If you’re an art lover, you’ll want to visit the Etruscan Museum and the Diocesan Museum. You can also admire a medley of art-filled churches.
For more information, here’s my one day in Cortona itinerary.
- Drive from Volterra to Cortona: 68 miles
- Things to do in Cortona: guided walking tour, wine tasting tour, cooking class, pasta & pizza making class, guided e-bike tour
Arezzo is a vibrant town in Tuscany that offers a perfect blend of ancient history and modern charm. The town center is pedestrian-friendly, which makes it easy to take a leisurely stroll and explore the sights.
Arezzo is a treasure trove of high culture, architecture, and history. The top attraction is the Basilica of San Francesco. It boasts a famous fresco cycle by Piero della Francesca, the Legend of the True Cross.
Another must-see is the Duomo. It has a luminous Mary Magdalene portrait by della Francesca and nice stained glass. If you’re interested in art, be sure to visit Casa Vasari, the frescoed home of the late Renaissance artist, Giorgio Vasari.
For an incredible view of the city, climb the Clock Tower at Palazzo della Fraternita dei Laici. And don’t miss Piazza Grande, the town’s massive sloping main square. It’s one of Europe’s most captivating piazzas with its incredible old world architecture.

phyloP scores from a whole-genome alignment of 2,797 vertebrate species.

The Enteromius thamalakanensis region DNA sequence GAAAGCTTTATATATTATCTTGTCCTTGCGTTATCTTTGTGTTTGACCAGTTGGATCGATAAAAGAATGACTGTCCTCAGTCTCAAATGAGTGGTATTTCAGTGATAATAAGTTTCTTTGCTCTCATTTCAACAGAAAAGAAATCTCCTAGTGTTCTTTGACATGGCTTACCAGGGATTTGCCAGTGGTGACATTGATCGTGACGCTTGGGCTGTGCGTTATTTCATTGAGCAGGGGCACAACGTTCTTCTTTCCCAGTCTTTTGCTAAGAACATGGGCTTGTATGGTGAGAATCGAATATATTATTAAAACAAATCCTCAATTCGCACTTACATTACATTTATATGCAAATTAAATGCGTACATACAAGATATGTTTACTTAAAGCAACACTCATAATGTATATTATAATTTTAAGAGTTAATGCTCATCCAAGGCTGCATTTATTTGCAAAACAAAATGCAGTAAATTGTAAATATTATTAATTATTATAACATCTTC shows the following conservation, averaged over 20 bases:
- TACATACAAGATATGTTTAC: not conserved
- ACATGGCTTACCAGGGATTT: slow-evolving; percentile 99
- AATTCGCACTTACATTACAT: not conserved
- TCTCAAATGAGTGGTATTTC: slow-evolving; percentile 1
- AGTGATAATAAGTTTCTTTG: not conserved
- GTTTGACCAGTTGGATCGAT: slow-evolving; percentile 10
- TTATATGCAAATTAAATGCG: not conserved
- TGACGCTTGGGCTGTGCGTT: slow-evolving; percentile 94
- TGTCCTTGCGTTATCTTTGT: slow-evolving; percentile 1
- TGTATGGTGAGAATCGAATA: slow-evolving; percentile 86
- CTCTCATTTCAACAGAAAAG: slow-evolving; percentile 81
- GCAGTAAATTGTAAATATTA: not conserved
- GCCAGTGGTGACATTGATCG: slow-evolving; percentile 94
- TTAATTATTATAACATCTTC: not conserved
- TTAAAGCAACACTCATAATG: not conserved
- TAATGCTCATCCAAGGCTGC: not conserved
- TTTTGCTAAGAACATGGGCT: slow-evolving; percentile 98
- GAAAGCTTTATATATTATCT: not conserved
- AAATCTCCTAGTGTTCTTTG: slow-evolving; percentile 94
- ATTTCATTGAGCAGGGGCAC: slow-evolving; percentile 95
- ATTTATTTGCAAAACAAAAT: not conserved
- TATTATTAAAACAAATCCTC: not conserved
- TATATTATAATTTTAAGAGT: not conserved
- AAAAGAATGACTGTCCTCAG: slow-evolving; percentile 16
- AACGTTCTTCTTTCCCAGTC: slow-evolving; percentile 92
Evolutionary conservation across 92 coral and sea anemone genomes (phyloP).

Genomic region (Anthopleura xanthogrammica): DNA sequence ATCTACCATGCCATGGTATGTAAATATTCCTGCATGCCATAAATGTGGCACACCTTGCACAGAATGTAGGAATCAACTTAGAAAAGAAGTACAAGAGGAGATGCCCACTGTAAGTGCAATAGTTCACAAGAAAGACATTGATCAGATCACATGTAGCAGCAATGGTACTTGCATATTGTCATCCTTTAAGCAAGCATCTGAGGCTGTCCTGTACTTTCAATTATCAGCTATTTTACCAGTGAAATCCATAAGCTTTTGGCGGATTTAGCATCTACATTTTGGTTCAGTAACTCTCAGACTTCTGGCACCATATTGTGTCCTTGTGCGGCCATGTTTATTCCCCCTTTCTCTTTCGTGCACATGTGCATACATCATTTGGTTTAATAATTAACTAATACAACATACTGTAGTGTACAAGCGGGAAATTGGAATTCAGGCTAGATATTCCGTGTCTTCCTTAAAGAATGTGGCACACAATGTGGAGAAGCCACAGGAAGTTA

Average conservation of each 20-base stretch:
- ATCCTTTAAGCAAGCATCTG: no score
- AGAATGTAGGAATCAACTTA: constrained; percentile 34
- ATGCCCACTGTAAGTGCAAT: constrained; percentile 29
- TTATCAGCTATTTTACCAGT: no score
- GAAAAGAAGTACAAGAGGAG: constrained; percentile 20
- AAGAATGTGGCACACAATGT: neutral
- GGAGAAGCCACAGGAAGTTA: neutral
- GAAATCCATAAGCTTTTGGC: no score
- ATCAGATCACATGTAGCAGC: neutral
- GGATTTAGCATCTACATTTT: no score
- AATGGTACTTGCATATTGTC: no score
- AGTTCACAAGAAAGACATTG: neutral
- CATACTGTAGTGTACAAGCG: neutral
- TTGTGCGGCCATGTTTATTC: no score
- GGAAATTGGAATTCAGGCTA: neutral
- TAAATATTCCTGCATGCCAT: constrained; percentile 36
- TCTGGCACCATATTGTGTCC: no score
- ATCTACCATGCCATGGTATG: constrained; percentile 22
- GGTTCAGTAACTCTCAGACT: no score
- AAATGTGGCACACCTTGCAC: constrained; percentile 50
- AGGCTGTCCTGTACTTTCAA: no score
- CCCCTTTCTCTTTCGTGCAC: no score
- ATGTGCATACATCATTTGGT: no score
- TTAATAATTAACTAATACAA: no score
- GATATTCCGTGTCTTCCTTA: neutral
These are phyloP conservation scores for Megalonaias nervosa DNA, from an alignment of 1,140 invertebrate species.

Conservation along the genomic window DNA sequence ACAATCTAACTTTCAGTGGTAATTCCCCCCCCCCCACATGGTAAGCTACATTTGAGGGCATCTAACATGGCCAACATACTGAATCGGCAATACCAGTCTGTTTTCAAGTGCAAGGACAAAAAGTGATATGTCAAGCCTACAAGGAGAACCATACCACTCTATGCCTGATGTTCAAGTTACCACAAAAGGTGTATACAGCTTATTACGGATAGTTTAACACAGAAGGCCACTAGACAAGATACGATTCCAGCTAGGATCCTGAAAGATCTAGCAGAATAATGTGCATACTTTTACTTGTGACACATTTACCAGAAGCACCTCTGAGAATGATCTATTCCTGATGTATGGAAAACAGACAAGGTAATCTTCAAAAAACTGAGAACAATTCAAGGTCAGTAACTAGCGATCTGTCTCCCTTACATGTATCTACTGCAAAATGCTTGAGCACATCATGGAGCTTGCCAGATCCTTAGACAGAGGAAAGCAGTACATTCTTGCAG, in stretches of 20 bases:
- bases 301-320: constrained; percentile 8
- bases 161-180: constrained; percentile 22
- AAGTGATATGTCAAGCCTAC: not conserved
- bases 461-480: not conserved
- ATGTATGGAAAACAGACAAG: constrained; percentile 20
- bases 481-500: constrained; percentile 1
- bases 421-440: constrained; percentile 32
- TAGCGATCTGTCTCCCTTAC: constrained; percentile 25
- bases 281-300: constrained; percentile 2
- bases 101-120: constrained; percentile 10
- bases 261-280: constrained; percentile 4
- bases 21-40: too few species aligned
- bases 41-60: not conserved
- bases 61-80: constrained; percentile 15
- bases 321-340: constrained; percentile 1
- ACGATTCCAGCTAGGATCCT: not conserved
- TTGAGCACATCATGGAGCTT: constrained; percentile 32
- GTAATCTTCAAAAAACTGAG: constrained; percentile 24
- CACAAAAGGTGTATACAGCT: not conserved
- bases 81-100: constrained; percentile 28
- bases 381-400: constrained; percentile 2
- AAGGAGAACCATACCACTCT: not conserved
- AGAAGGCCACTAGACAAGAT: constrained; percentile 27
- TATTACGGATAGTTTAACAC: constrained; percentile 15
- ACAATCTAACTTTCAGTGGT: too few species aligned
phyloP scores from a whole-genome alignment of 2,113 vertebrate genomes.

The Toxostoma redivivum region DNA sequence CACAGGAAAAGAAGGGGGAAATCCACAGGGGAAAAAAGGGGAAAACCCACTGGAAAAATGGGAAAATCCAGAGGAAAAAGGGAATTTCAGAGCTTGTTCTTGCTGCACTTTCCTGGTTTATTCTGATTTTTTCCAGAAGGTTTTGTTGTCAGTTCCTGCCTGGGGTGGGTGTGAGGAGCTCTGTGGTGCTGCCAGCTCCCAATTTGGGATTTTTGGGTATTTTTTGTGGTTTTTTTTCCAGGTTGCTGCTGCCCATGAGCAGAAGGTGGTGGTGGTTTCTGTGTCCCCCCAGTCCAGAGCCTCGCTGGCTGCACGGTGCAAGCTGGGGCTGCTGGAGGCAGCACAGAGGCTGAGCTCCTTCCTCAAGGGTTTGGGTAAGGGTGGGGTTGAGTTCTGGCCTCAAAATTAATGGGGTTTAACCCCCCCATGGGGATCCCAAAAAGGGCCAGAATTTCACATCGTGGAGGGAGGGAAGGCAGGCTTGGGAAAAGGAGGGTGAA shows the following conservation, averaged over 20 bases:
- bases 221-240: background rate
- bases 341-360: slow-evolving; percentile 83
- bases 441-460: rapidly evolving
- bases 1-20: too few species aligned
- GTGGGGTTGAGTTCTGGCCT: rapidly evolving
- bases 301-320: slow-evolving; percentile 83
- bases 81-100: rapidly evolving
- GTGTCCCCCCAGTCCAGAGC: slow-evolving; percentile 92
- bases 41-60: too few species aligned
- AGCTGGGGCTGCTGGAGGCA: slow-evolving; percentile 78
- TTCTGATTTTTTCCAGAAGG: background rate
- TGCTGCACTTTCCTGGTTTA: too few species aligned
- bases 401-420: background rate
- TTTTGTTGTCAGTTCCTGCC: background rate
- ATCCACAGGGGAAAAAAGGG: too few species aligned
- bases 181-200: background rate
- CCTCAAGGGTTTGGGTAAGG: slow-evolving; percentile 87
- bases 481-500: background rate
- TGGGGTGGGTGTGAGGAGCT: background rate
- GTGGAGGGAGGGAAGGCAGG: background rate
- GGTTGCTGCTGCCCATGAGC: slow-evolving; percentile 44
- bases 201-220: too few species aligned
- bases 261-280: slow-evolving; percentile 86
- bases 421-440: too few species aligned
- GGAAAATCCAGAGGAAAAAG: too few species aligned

Need more information? Check out my one day in Arezzo itinerary and my guide to Casa Vasari.
- Drive from Cortona to Arezzo: 19 miles
- Things to do in Arezzo: guided walking tour, food and market tour, pasta making class.
Bases For A Road Trip From Rome To Florence
Need somewhere to stay overnight on the way from Rome to Florence? For the best bases for this road trip, I would recommend these towns and hotels.
Orvieto: La Badia, Locanda Palazzone, Grand Hotel Italia
Pienza: Relais II Chiostro di Pienza, Hotel Corsignano, La Bandita Townhouse
Siena: Grand Hotel Intercontinental, Hotel Certosa di Maggiano, Relais degli Angeli
You can also stay in the countryside. On my last trip to Tuscany, I stayed at the Borgo San Felice. It’s about a half hour away in the hills of Siena. It’s a resort situated in the old palazzi of a medieval village. It was stunning.